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I am engaging the following problems:

  1. I need to write a server program, will accept multiple clients
  2. all clients are subscribing the same data from server, for example the stock price update.
  3. each clients can send simple commands to server like "logon", "stop"

So here is my solution, Since I am not very experianced in multithread/tcp, I want to know is it a good solution? if not, is there any better solution? is it necessary to have a thread for each client socket? Thanks BTW: sorry for confusing every one, it is a small project that only involve 5-10 classes.

class AcceptThread {
    ......
    public void run () {
        ControlThread controlThread = new ControlThread();
        controlThread.start();

        Socket socket = new Socket(port);
        while (!stop) {
            Socket s = socket.accept();
            controlThread.addClient (s);
        }
    }
}

class ControlThread {
    Set<Scoket> clients;
    SendDataThread sendDataThread;  

    public ControlThread () {
        sendDataThread = new SendDataThread();
        sendDataThread.start();     
    }

    public void addClient (Socket socket) {
        clients.add(socket);
        sendDataThread.addListener(socket);
    }

    public void run () {
        ......
        for (Socket s : clients) {
            if (s.getInputStream().available()) {
                //read command from s
            }
        }
        ......              
    }
}

class SendDataThread () {
    Set<Scoket> listeners;

    public void addListener (Socket s) {
        listeners.add(s);
    }

    public void run () {
        for (Socket s: listeners) {
            // send data to each listener
        }
    }
}
share|improve this question
    
Unless this is homework, you should look at existing solutions like JMS instead of starting from scratch – Sean Patrick Floyd Feb 1 '11 at 15:55
    
Socket dont' have a accept method ... – JasonHuang Apr 20 '14 at 16:50
up vote 2 down vote accepted

is it necessary to have a thread for each client socket?

No, as a matter of fact, I wouldn't even not recommend it. If it's a small project and you don't want to use any existing library, I would suggest you use the java.nio package and the SelectableChannels. With a so called selector you can easily monitor clients for incoming data in a non-blocking way.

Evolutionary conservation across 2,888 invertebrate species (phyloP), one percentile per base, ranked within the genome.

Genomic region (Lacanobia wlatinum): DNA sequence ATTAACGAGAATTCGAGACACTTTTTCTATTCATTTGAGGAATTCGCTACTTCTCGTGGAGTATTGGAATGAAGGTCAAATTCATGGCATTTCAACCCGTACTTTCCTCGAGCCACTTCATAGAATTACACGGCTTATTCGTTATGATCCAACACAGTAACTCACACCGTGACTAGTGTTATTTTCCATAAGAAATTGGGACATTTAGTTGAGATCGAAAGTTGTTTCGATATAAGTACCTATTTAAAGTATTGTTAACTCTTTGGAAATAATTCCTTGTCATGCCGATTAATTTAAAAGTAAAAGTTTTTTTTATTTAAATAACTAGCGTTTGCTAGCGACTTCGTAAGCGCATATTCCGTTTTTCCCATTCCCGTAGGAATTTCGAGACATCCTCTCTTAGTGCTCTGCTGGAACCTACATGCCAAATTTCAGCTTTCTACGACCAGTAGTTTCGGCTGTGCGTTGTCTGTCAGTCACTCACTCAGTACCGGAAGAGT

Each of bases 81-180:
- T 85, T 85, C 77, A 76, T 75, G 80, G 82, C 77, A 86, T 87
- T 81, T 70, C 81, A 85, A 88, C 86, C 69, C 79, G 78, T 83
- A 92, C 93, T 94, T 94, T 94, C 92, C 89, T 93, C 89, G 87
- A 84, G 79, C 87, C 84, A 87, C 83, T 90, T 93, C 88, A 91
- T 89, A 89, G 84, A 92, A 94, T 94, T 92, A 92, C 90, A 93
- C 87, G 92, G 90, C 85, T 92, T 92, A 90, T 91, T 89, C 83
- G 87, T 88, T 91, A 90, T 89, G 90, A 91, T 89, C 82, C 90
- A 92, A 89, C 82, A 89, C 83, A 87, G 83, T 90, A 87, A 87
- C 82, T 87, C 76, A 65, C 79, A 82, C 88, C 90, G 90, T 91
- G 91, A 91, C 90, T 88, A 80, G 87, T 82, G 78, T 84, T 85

Here are a few useful links:

share|improve this answer

What about using standards technology for solving this problem?

JMS topic A distribution mechanism for publishing messages that are delivered to multiple subscribers.

Tutorial

share|improve this answer
1  
I consider the JMS system somewhat heavy and doesn't really payoff unless used in large scale. Besides, you'll probably end up using less lightweight application servers to support it (e.g., jboss instead of tomcat/jetty). Good and useful technique in the right project though. – Johan Sjöberg Feb 1 '11 at 15:58
    
You are right, the project I am talking about is a small project, do you think my solution is a good one for a small project? – Leon Feb 1 '11 at 16:00
    
Absolutely, to me, it's half the effectivity but twice the fun to program socketes. There exist many good high level aids out there, but there is nothing fundamentally wrong in writing socket programming yourself. – Johan Sjöberg Feb 1 '11 at 16:01
    
Bence, you are very helpful too. I believe I will use JMS some day when I have some bigger project to develop. – Leon Feb 1 '11 at 16:06

Thanks BTW: sorry for confusing every one, it is a small project that only involve 5-10 classes.

There's definately nothing wrong with it. All higher level abstractions are based on sockets one way or another. Unless your project is sufficiently large there is no need to pull a series other frameworks/toolkit to perform the same job. Threads are cheap (and can even benefit from a multicore architecture), although using SelectableChannels as @aioobe suggested is not a bad idea either.

When your projects require it, you can always learn about other inter-process communication methods (message passing, remote method invocaton etc., and its about 100 implementations) then.

You might however want to limit the number of threads you server use simultaneously. This can easily be achieved by claiming e.g., a semaphore of a size equal to the number of threads you want to serve. Another interesting thing to consider is using java thread pools to better reuse your resources.

share|improve this answer
    
Beautiful answer. I just disagree on one point: The one-thread-per-client approach is not easily adaptable to thread pools, since the whole idea with one-thread-per-client is that it allows you to use blocking io. If you use blocking io, a thread pool won't do you much good. – aioobe Feb 2 '11 at 14:41

Others have mentioned that you can use the nio library to reduce the number of threads necessary. i just wanted to point out that your current example code will not work. you must use a thread per socket when using the standard io streams. the available() method is pretty much useless (in general) and will not stop your control thread from blocking.

share|improve this answer
    
downvoter care to comment? – jtahlborn Jan 4 at 4:56

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